As I understand from the ISO-OSI model, MAC addresses operate on a different layer than IP addresses. This is clear to me.

I can accept that Ethernet (LAN) just does not make use of IP addresses to do communication, but uses MAC addresses. I understand that these MAC addresses cannot be used for routing outside of a LAN, as they are not hierarchically defined. I also understand that IP is the best way to do routing over the big Internet. What I am not entirely convinced of, is that MAC addresses are the best way to communicate in a LAN

My questions are the following:

  1. Couldn't Ethernet make use of IP addresses to send messages? I'm not saying it should, I'm just asking if it could have chosen to do so.
  2. As Ethernet uses MAC addresses for communication, could I create an Ethernet network where devices would not have an IP address, just a MAC address?
  • By definition, an Ethernet network is a network where devices do not have IP addresses. A TCP/IP network, as you point out, is a whole other thing and IP doesn't care whether it's running over IEEE 802.3, 802.11, or 802.5. – miken32 Feb 12 '14 at 23:16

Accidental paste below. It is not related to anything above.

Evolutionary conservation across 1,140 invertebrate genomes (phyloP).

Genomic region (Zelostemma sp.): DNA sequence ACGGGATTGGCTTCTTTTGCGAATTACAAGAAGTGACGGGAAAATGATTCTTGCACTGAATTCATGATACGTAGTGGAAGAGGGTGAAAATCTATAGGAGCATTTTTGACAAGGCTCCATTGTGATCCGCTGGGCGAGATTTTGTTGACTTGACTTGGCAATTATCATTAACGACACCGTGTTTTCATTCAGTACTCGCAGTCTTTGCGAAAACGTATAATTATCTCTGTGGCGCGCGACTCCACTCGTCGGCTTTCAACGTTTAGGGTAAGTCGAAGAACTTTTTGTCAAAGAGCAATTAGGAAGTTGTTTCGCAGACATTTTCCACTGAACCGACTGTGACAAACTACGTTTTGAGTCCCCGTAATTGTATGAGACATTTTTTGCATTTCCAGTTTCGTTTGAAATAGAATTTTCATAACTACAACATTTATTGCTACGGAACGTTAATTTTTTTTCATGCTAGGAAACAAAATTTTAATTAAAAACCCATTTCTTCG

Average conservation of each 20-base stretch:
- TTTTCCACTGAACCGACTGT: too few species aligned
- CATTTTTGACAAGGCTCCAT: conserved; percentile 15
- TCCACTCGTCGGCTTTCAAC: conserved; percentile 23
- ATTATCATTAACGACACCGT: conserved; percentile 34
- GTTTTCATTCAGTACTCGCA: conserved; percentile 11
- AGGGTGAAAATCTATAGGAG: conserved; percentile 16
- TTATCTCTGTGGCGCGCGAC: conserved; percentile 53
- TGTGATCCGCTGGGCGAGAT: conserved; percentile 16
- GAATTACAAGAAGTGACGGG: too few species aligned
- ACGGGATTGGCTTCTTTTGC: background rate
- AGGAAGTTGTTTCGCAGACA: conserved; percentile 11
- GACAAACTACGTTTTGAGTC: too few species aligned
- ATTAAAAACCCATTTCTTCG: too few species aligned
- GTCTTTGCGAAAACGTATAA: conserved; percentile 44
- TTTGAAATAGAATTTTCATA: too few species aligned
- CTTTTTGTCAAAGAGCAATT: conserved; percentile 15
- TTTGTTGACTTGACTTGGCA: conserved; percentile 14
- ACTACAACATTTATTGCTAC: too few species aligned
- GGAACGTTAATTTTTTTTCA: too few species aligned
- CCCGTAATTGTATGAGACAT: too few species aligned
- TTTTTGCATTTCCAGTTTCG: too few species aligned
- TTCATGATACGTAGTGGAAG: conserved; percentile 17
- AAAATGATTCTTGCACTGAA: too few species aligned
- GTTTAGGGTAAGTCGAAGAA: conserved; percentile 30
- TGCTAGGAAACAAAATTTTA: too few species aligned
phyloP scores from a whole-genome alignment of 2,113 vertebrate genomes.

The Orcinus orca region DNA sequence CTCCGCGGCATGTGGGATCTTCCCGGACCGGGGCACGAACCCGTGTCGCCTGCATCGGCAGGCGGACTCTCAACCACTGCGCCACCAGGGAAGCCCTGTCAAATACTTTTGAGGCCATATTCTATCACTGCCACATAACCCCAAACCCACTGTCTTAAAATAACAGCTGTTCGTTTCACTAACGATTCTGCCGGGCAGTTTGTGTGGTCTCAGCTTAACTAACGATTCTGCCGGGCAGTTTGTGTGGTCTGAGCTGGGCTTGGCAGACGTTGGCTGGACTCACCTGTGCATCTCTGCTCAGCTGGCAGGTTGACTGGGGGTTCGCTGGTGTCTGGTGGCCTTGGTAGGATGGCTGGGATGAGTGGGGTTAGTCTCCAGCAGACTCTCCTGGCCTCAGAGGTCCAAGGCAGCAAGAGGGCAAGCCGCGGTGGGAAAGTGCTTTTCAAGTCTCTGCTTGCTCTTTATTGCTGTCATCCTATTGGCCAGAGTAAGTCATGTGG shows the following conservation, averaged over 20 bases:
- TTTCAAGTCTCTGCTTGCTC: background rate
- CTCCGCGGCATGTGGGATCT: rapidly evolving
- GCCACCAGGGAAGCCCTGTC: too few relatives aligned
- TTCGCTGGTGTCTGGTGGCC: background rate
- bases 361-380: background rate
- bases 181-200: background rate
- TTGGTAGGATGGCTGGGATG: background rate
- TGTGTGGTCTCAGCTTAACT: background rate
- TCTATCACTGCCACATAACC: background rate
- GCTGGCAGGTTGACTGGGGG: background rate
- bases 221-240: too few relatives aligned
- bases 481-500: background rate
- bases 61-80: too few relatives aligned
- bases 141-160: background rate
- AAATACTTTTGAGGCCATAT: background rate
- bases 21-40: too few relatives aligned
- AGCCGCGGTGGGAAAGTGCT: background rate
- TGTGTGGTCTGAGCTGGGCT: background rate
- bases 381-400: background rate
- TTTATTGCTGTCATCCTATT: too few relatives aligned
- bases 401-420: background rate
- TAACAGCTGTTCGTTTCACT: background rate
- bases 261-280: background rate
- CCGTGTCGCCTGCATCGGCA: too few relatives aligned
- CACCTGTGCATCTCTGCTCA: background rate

Could Ethernet have used IP addresses instead of it's own data-link-layer addresses? Certainly not, if it wanted to be agnostic about what layer-3 protocol it used.

We design networking protocols in layers so that we can mix-and-match layers.

Ethernet was originally developed by Bob Metcalfe et alia at Xerox PARC to be Network-layer agnostic, because their goal wasn't just TCP/IP access but also for Xerox's own proprietary XNS network protocol stack/suite.

DEC (Digital Equipment Corporation) became another early adopter, using it primarily for their DECnet protocol stack/suite.

In the late 80's and early 90's there were lots of competing LAN protocol suites (all completely independent of TCP/IP) running on corporate Ethernet LANs. Besides XNS and DECnet, there was Apple's AppleTalk (EtherTalk), Novell's IPX, Banyan VINES, NetBEUI, DLC/LLC, IBM SNA, OSI/ISO, and others I've forgotten.